Physicist Ernest Moniz, the White House has announced, is in line to become the undersecretary of the Department of Energy (DOE)--the number three official at the agency. This is welcome news to researchers, who hope to gain a high-level advocate for science programs in the department.
Today is the 89th birthday of naturalist Miriam Rothschild, a self-trained English naturalist and the world's foremost authority on fleas. Rothschild had no formal education growing up, but learned about insects from her zoologist father and an uncle who was an avid specimen collector.
Eugene Shoemaker, co-discoverer of the Shoemaker-Levy 9 comet that crashed into Jupiter 3 years ago, died today in a two-car accident in central Australia. He was 69. His wife and longtime scientific collaborator, Carolyn, suffered broken bones, and is in stable condition.
WASHINGTON--Nobel laureate Daniel Carleton Gajdusek pleaded guilty to two counts of child abuse yesterday. Gajdusek, 73, who is currently free on $350,000 bail, is expected to serve a jail term of between 9 months and 1 year and be on probation for 5 years.
Rivalry between two of the world's top medical journals broke into print this week when The Lancet of London ran a letter in its 15 February issue criticizing its competitor, The New England Journal of Medicine (NEJM) of Boston, Massachusetts, for lax editorial policies.
It's official: Yale University announced today that David A. Kessler, who has headed the U.S. Food and Drug Administration for the past 6 years, will be the next dean of the university's School of Medicine.
There's finally some good news for new Ph.D.s in mathematics: Unemployment has fallen to its lowest level since spring 1990, according to a recently released annual survey from three mathematical societies. But not all the numbers in the new survey were rosy.
Will he stay or will he go? ScienceNOW reported in a story yesterday that Columbia University geochemist Wallace Broecker had quit as research coordinator for Biosphere 2, the ecology lab in the Arizona desert. Now it appears that Broecker may stay.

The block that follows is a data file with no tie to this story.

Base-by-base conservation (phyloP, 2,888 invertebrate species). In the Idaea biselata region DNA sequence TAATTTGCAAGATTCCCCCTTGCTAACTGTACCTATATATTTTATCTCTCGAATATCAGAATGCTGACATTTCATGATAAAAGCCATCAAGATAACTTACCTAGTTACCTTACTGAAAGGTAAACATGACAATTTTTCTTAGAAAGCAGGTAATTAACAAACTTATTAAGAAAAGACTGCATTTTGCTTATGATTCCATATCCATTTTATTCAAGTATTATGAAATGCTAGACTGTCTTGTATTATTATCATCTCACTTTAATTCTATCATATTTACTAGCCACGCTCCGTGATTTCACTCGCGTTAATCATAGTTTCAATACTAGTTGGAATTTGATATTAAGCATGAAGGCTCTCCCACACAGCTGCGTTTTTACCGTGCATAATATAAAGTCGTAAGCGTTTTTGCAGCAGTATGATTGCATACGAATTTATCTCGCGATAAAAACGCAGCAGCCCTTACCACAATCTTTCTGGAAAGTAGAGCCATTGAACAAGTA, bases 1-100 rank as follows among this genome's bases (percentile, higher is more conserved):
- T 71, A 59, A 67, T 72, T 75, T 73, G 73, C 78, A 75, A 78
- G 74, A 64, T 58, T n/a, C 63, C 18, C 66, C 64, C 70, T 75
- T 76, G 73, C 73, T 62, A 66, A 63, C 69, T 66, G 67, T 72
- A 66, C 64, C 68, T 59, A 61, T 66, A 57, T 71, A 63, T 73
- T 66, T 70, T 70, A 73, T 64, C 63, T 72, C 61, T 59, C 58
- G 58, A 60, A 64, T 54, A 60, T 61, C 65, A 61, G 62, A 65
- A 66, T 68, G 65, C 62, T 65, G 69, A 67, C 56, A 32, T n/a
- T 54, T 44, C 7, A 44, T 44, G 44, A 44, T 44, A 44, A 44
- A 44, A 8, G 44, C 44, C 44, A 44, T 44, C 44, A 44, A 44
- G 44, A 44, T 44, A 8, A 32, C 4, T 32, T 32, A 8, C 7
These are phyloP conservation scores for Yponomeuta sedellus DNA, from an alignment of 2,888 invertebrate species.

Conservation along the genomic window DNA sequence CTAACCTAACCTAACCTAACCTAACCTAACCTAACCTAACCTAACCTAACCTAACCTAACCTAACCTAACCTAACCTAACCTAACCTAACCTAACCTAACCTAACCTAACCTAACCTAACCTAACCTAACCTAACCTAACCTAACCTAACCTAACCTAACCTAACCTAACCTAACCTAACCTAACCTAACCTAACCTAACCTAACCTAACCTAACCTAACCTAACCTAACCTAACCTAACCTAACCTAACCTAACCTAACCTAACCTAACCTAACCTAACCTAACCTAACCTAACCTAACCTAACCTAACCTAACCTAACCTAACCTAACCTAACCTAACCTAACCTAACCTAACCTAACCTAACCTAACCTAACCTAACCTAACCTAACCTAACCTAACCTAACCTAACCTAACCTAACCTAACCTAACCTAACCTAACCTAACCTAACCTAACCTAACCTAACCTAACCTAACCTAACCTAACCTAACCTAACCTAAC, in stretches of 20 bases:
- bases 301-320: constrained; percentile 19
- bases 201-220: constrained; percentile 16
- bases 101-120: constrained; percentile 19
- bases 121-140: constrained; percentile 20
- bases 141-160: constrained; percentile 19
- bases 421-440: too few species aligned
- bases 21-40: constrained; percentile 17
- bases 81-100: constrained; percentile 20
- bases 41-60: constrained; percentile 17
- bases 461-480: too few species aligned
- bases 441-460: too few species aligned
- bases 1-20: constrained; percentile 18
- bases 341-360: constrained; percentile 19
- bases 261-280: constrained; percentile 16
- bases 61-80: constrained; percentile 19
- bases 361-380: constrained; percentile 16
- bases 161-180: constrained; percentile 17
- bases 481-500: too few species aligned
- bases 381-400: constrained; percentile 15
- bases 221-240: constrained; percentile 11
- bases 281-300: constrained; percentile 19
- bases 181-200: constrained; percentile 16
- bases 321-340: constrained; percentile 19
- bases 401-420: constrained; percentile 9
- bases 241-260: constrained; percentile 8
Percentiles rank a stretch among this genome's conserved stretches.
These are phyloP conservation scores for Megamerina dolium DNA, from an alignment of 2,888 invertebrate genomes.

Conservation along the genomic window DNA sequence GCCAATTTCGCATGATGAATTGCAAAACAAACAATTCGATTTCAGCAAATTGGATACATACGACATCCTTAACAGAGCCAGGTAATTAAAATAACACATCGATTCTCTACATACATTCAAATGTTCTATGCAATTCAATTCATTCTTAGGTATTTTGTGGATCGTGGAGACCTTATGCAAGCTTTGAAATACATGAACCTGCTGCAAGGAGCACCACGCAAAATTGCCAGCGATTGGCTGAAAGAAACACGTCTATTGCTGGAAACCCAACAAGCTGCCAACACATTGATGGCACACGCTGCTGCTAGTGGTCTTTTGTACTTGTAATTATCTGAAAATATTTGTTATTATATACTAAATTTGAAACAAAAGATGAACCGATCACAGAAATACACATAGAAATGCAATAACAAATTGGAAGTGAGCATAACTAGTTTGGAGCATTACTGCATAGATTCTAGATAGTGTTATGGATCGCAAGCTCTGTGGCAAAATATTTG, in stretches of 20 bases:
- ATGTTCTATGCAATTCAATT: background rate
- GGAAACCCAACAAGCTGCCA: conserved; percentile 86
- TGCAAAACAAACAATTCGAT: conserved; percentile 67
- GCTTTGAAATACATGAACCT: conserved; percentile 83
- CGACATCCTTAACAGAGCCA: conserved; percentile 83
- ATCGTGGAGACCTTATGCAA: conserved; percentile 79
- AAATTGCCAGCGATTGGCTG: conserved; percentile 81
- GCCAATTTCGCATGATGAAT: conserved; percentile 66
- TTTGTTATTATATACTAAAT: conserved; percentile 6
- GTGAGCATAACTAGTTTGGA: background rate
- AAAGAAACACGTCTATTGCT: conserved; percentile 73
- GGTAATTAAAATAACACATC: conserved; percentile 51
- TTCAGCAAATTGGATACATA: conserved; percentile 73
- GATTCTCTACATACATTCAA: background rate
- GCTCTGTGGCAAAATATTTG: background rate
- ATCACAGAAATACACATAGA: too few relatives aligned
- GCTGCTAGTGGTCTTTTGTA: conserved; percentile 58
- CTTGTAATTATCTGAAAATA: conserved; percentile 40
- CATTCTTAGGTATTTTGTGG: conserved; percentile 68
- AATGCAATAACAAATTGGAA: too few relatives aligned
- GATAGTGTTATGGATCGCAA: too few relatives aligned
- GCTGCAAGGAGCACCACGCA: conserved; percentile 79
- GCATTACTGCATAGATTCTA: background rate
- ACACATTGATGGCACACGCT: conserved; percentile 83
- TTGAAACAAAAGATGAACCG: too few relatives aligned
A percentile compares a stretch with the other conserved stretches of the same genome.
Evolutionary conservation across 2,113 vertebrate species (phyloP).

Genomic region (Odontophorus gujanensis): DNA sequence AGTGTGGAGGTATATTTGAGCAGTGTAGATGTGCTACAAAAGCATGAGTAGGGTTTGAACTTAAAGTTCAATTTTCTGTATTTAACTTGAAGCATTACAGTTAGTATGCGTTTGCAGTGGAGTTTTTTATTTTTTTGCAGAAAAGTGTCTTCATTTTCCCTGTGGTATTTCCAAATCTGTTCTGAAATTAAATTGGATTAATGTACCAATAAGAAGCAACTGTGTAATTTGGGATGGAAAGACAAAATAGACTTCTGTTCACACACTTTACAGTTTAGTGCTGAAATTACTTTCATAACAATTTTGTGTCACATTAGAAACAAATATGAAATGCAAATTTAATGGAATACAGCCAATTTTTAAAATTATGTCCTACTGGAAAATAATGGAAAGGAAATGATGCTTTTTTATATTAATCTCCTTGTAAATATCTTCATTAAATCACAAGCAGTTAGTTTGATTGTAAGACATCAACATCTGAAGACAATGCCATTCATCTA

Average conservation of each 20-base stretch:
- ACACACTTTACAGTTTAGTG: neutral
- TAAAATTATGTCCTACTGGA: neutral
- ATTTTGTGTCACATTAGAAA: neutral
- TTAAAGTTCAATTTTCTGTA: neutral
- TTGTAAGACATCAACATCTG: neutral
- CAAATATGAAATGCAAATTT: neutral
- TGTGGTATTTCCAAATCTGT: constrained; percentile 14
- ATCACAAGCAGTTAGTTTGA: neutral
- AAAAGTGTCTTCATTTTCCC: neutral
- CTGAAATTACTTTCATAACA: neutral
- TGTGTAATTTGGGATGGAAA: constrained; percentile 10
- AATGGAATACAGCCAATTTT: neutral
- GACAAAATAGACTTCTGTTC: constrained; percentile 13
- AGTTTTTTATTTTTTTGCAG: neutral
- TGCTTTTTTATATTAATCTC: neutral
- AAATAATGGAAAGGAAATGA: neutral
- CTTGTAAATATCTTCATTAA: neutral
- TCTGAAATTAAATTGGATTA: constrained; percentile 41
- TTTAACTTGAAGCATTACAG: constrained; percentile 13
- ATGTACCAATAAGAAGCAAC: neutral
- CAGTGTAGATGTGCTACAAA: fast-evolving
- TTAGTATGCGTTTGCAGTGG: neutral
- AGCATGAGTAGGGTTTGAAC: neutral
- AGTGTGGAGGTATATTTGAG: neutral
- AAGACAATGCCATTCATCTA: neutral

Just as Biosphere 2, the glass-enclosed laboratory near Tucson, Arizona, seemed to be getting onto a stable scientific track, one of its leading scientists, Wallace Broecker, has resigned as research coordinator.
Washington--Painting perhaps the grimmest picture yet of Russian science, a Russian governmental think tank here today presented eyebrow-raising new data on everything from the accelerating scientific brain drain to the decline of federal R&D spending.
Mary D. Leakey, the distinguished archaeologist and matriarch of the famous Leakey clan of scientists, died last night in Nairobi, Kenya. She was 84. Leakey made numerous major discoveries--of both stones and bones--that shaped the study of African prehistory and human evolution.
Washington, D.C.--The fight between the National Academy of Engineering (NAE) and Harold Liebowitz, its ousted president, appears to be over. This week, NAE officials paid Liebowitz $687,500, and in return he relinquished any claim to the job he held until June.
A collection of Albert Einstein's letters, including some eyebrow-raising ones to his first wife, and a 1913 manuscript on relativity theory were sold at auction today for about $1.3 million at Christie's in New York.